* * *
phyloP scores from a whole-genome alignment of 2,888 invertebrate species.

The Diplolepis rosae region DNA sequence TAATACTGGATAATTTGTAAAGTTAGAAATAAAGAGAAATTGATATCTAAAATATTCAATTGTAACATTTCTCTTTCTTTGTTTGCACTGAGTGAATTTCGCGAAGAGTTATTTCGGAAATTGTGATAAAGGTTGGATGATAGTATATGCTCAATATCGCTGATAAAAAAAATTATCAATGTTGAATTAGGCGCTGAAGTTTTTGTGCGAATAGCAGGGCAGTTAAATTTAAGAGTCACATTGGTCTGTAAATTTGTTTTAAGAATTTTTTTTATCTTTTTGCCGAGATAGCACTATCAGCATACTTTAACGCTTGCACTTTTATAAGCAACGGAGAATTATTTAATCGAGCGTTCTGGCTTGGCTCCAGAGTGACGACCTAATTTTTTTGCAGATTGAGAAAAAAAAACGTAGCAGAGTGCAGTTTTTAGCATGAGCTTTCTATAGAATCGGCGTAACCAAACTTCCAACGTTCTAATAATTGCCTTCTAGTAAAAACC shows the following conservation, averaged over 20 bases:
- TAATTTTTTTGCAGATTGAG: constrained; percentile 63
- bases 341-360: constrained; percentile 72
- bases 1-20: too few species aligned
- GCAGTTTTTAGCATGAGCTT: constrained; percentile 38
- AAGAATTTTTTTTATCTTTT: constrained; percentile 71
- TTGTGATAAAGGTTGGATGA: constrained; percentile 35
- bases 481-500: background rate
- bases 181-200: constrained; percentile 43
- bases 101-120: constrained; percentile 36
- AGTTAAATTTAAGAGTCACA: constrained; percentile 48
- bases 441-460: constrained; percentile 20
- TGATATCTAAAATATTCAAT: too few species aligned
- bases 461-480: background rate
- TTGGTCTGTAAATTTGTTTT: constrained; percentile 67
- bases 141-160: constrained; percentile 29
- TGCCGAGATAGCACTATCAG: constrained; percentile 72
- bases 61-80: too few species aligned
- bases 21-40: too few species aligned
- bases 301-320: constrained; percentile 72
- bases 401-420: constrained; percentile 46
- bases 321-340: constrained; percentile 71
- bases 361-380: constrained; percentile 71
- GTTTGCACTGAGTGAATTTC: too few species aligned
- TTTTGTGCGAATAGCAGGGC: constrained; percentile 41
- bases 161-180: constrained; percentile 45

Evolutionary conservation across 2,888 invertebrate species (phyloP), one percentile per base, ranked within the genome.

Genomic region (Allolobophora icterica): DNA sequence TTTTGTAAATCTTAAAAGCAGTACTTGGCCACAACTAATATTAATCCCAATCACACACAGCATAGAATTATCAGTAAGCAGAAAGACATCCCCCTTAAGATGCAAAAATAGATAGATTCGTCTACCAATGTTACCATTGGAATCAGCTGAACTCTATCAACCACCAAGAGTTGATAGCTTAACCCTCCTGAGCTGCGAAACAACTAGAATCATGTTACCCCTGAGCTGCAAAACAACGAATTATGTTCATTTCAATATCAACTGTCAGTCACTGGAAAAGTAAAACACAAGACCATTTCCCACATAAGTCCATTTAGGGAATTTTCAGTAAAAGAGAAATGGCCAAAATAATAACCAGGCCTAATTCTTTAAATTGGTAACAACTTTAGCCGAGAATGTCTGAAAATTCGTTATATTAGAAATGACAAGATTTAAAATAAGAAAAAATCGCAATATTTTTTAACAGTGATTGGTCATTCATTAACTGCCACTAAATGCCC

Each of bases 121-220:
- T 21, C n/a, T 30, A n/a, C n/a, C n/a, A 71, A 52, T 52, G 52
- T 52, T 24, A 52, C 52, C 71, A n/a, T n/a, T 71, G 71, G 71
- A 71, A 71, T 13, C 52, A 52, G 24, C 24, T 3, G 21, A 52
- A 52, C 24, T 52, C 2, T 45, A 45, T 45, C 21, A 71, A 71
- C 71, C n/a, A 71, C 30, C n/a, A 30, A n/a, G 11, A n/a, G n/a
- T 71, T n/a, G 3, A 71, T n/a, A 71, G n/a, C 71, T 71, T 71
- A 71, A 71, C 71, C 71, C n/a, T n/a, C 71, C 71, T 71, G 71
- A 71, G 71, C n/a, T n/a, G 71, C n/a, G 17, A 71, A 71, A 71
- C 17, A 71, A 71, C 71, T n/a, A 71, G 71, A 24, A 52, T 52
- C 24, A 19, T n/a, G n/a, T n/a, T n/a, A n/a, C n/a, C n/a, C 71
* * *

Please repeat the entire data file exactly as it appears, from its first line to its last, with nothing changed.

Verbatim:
phyloP scores from a whole-genome alignment of 2,888 invertebrate species.

The Diplolepis rosae region DNA sequence TAATACTGGATAATTTGTAAAGTTAGAAATAAAGAGAAATTGATATCTAAAATATTCAATTGTAACATTTCTCTTTCTTTGTTTGCACTGAGTGAATTTCGCGAAGAGTTATTTCGGAAATTGTGATAAAGGTTGGATGATAGTATATGCTCAATATCGCTGATAAAAAAAATTATCAATGTTGAATTAGGCGCTGAAGTTTTTGTGCGAATAGCAGGGCAGTTAAATTTAAGAGTCACATTGGTCTGTAAATTTGTTTTAAGAATTTTTTTTATCTTTTTGCCGAGATAGCACTATCAGCATACTTTAACGCTTGCACTTTTATAAGCAACGGAGAATTATTTAATCGAGCGTTCTGGCTTGGCTCCAGAGTGACGACCTAATTTTTTTGCAGATTGAGAAAAAAAAACGTAGCAGAGTGCAGTTTTTAGCATGAGCTTTCTATAGAATCGGCGTAACCAAACTTCCAACGTTCTAATAATTGCCTTCTAGTAAAAACC shows the following conservation, averaged over 20 bases:
- TAATTTTTTTGCAGATTGAG: constrained; percentile 63
- bases 341-360: constrained; percentile 72
- bases 1-20: too few species aligned
- GCAGTTTTTAGCATGAGCTT: constrained; percentile 38
- AAGAATTTTTTTTATCTTTT: constrained; percentile 71
- TTGTGATAAAGGTTGGATGA: constrained; percentile 35
- bases 481-500: background rate
- bases 181-200: constrained; percentile 43
- bases 101-120: constrained; percentile 36
- AGTTAAATTTAAGAGTCACA: constrained; percentile 48
- bases 441-460: constrained; percentile 20
- TGATATCTAAAATATTCAAT: too few species aligned
- bases 461-480: background rate
- TTGGTCTGTAAATTTGTTTT: constrained; percentile 67
- bases 141-160: constrained; percentile 29
- TGCCGAGATAGCACTATCAG: constrained; percentile 72
- bases 61-80: too few species aligned
- bases 21-40: too few species aligned
- bases 301-320: constrained; percentile 72
- bases 401-420: constrained; percentile 46
- bases 321-340: constrained; percentile 71
- bases 361-380: constrained; percentile 71
- GTTTGCACTGAGTGAATTTC: too few species aligned
- TTTTGTGCGAATAGCAGGGC: constrained; percentile 41
- bases 161-180: constrained; percentile 45

Evolutionary conservation across 2,888 invertebrate species (phyloP), one percentile per base, ranked within the genome.

Genomic region (Allolobophora icterica): DNA sequence TTTTGTAAATCTTAAAAGCAGTACTTGGCCACAACTAATATTAATCCCAATCACACACAGCATAGAATTATCAGTAAGCAGAAAGACATCCCCCTTAAGATGCAAAAATAGATAGATTCGTCTACCAATGTTACCATTGGAATCAGCTGAACTCTATCAACCACCAAGAGTTGATAGCTTAACCCTCCTGAGCTGCGAAACAACTAGAATCATGTTACCCCTGAGCTGCAAAACAACGAATTATGTTCATTTCAATATCAACTGTCAGTCACTGGAAAAGTAAAACACAAGACCATTTCCCACATAAGTCCATTTAGGGAATTTTCAGTAAAAGAGAAATGGCCAAAATAATAACCAGGCCTAATTCTTTAAATTGGTAACAACTTTAGCCGAGAATGTCTGAAAATTCGTTATATTAGAAATGACAAGATTTAAAATAAGAAAAAATCGCAATATTTTTTAACAGTGATTGGTCATTCATTAACTGCCACTAAATGCCC

Each of bases 121-220:
- T 21, C n/a, T 30, A n/a, C n/a, C n/a, A 71, A 52, T 52, G 52
- T 52, T 24, A 52, C 52, C 71, A n/a, T n/a, T 71, G 71, G 71
- A 71, A 71, T 13, C 52, A 52, G 24, C 24, T 3, G 21, A 52
- A 52, C 24, T 52, C 2, T 45, A 45, T 45, C 21, A 71, A 71
- C 71, C n/a, A 71, C 30, C n/a, A 30, A n/a, G 11, A n/a, G n/a
- T 71, T n/a, G 3, A 71, T n/a, A 71, G n/a, C 71, T 71, T 71
- A 71, A 71, C 71, C 71, C n/a, T n/a, C 71, C 71, T 71, G 71
- A 71, G 71, C n/a, T n/a, G 71, C n/a, G 17, A 71, A 71, A 71
- C 17, A 71, A 71, C 71, T n/a, A 71, G 71, A 24, A 52, T 52
- C 24, A 19, T n/a, G n/a, T n/a, T n/a, A n/a, C n/a, C n/a, C 71